Last night's tip, discussed the CSI Effect. A British study, Lisa L. Smith and Ray Bull, Identifying and measuring juror pre-trial bias for forensic evidence: development and validation of the Forensic Evidence Evaluation Bias Scale, 18 Psychology, Crime & Law 797 (2012), available at: https://www.tandfonline.com/doi/abs/10.1080/1068316X.2011.561800 , reviewed how the CSI Effect can lead to pretrial bias. The study incorporated questions about forensic science into the Juror Bias Scale which uses 17 factors to measure juror bias in favor of the defense or the prosecution.
Smith and Bull note that a forensic consultant for the CSI television program estimated that 40% of the techniques portrayed on the show do not exist. They cite other studies which show that viewers of CSI are not more likely to vote to acquit because of a lack of forensic evidence. "Some courts (particularly in the United States) have reported the use of voir dire questions aimed at excluding potential jurors who might be biased in their interpretations of forensic evidence (Thomas,2006). As a result of the unsubstantiated claims of a direct CSI Effect, these questions are often as simple as ‘do you watch CSI?’, yet previous empirical research would predict that such questions are not effective at predicting juror bias." Id. at 16.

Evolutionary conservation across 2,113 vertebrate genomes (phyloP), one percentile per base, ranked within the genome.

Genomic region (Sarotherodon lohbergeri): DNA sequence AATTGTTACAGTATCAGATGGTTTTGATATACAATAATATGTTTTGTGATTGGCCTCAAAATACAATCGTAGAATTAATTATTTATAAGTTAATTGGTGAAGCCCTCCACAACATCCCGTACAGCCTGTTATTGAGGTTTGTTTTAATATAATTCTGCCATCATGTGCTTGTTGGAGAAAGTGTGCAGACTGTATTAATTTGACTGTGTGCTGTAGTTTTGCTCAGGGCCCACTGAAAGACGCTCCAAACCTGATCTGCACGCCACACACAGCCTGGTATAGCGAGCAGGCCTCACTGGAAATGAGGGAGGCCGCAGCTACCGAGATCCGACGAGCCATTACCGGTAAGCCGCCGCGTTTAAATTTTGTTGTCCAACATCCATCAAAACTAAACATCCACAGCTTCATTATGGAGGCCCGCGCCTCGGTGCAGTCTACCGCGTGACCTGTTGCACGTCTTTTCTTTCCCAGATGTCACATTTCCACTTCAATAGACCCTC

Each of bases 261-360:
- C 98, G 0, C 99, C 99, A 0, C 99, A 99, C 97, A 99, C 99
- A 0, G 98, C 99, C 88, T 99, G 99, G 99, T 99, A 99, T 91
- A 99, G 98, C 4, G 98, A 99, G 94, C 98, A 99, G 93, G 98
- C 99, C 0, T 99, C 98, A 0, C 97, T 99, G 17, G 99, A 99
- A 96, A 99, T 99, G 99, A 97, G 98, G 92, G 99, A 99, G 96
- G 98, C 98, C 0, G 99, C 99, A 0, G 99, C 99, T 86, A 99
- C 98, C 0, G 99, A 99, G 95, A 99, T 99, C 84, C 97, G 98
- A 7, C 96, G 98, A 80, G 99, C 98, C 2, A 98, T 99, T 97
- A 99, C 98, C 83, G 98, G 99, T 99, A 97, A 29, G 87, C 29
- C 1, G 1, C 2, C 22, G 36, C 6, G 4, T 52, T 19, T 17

Their own study involved 219 people who completed a questionnaire on attitudes towards forensic science and other areas of potential juror bias. The participants used the Likert scale:
Neither agree nor disagree
. . . to indicate how much they agreed with different assertions about forensic science.
The mean scores shown in this table indicate that the group of participants did not have opinions one might associate with the CSI effect.
Smith and Bull conducted another study in which participants were asked to review testimony by four different witnesses. Participants were asked to give their opinion about the usefulness of each type of evidence on a scale from 1 (irrelevant/useless) to 5 (conclusive/definite).
They reached the conclusion that, "participants who demonstrated a higher level of pro-prosecution forensic evidence bias perceived weak DNA evidence to be of higher probative value in this murder trial scenario." Id.